Sir Oliver Mowat, GCMG , PC , QC (July 22, 1820 – 19 April, 1903) was a Canadian politician, and premier of Ontario from 1872 to 1896, making him the longest serving premier of that province and the 3rd longest in all of Canadian history. He is one of the Fathers of Confederation.
Mowat was born in Kingston, Ontario to John Mowat and Helen Levack.
Before entering politics, Mowat trained as a lawyer, and, on January 27, 1836, Mowat, not yet sixteen years old, articled in the law office of John A. Macdonald. He was called to the bar November 5, 1841. In 1846, he married Jane Ewart, a daughter of John Ewart of Toronto. In 1856 Mowat was appointed Queen's Counsel.
As a youth, he had taken up arms with the royalists during the Upper Canada Rebellion of 1837, which suggested a conservative inclination in politics. However, he did not trust the politics of Macdonald, George-Étienne Cartier, or the other leaders of the Conservative Party and instead joined the Reformers. As a member of the Legislative Assembly of the Province of Canada from 1858 to 1864, he was closely associated with George Brown and served as Provincial Secretary (1858) and Postmaster-General (1863–1864) in pre-Confederation government (the John Sandfield Macdonald administration) and was also an avid supporter of "representation by population." With Brown, he helped create what became the Ontario Liberal Party as well as the Liberal Party of Canada.
Mowat was a member of the Great Coalition government of 1864 and was a representative at that year's Quebec Conference, where he helped work out the division of powers between the federal and provincial governments. Also in 1864, he was appointed to the judiciary as vice-chancellor of Ontario, a position he held until he was appointed premier on October 31, 1872.
As premier in the 1880s a series of disputes with the Dominion arose over Provincial boundaries, jurisdiction over liquor licenses, timber, mineral rights and other matters. These court battles were won by Mowat, resulting a weakening of the power of the federal government in provincial matters. Mowat's battles with the federal government greatly decentralized Canada, giving the provinces far more power than Macdonald had intended. He also served as his own Attorney-General concurrently with his service as Premier, and introduced reforms such as the secret ballot in elections and the extension of suffrage beyond property owners. He also introduced laws regulating liquor and created the municipal level of government.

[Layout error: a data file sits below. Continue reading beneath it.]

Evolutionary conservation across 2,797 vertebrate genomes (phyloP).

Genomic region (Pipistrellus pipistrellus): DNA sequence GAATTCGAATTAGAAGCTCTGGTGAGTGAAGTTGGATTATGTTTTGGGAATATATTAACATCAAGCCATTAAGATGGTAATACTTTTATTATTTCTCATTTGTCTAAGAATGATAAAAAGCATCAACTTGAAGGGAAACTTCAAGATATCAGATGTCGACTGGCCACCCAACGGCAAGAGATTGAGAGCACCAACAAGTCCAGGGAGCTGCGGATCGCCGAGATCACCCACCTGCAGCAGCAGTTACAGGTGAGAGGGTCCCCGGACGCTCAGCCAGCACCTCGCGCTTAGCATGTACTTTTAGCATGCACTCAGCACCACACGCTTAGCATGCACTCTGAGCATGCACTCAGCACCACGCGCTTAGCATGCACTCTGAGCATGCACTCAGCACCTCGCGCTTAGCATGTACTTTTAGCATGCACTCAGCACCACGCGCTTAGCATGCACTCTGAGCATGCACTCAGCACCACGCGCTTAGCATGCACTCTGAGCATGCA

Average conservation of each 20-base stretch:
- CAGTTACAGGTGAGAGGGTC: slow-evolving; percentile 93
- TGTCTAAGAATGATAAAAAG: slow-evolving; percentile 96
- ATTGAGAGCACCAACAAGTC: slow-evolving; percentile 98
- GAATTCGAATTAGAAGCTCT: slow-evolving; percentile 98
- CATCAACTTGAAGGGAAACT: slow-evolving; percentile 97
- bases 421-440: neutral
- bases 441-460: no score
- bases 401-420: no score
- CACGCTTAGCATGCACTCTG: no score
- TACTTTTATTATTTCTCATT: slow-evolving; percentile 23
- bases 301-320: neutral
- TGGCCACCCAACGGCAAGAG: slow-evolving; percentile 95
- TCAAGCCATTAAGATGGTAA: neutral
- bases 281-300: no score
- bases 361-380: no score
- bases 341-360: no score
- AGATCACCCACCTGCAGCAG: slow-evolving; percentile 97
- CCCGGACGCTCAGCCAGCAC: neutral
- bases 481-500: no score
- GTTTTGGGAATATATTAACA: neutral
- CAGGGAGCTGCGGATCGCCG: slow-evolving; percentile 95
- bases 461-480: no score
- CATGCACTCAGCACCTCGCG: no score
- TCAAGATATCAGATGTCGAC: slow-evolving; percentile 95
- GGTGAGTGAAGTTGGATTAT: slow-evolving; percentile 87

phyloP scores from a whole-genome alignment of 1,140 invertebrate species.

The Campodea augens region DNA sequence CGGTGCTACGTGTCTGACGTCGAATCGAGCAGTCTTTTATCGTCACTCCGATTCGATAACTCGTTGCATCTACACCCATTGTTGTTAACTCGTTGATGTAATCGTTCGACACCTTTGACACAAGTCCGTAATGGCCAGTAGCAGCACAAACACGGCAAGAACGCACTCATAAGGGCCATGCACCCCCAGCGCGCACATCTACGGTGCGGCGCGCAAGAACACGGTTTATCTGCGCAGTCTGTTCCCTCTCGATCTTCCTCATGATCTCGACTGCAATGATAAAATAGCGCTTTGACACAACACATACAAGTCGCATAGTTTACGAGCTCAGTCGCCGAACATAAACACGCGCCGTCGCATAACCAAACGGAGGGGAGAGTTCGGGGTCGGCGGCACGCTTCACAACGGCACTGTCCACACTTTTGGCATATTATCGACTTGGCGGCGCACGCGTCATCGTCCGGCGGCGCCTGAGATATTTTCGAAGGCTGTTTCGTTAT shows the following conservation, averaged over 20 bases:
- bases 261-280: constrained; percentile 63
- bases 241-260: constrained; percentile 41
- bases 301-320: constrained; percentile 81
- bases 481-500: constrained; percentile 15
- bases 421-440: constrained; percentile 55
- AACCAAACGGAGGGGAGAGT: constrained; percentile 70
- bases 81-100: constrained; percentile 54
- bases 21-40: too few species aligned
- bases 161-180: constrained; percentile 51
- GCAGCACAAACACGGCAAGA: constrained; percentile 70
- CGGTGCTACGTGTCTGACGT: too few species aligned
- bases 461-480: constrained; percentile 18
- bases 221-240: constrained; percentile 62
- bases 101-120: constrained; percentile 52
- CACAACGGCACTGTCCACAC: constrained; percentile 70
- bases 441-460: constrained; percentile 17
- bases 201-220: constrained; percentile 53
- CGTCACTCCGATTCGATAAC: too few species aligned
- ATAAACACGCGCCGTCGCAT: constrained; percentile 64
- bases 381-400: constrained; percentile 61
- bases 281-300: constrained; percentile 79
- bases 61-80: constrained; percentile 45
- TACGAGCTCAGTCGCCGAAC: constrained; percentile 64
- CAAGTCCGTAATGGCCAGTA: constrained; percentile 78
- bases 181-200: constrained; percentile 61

His government was moderate and attempted to cut across divisions in the province between Catholics and Protestants as well as between country and city. He also oversaw the expansion of Ontario's boundaries and natural resources northward as well as the emergence of the province into the economic powerhouse of Canada.
In 1896 the leader of the opposition, Wilfrid Laurier, convinced Mowat to enter federal politics. It was thought that the combination of a French Canadian (Laurier) and the prestige of Sir Oliver Mowat in Ontario would be a winning ticket for the Liberal party. The slogan was "Laurier, Mowat and Victory". Victory was won, and on July 13, 1896, Mowat became Minister of Justice and a few days later a Senator.
In 1897 he was appointed Lieutenant Governor of Ontario and served until his death in office in 1903.
Mowat was the great great uncle of Canadian author Farley Mowat. Mowat was himself the author of two small books in the field of Christian apologetics: Christianity and Some of its Evidences (1890), and Christianity and Its Influences (1898).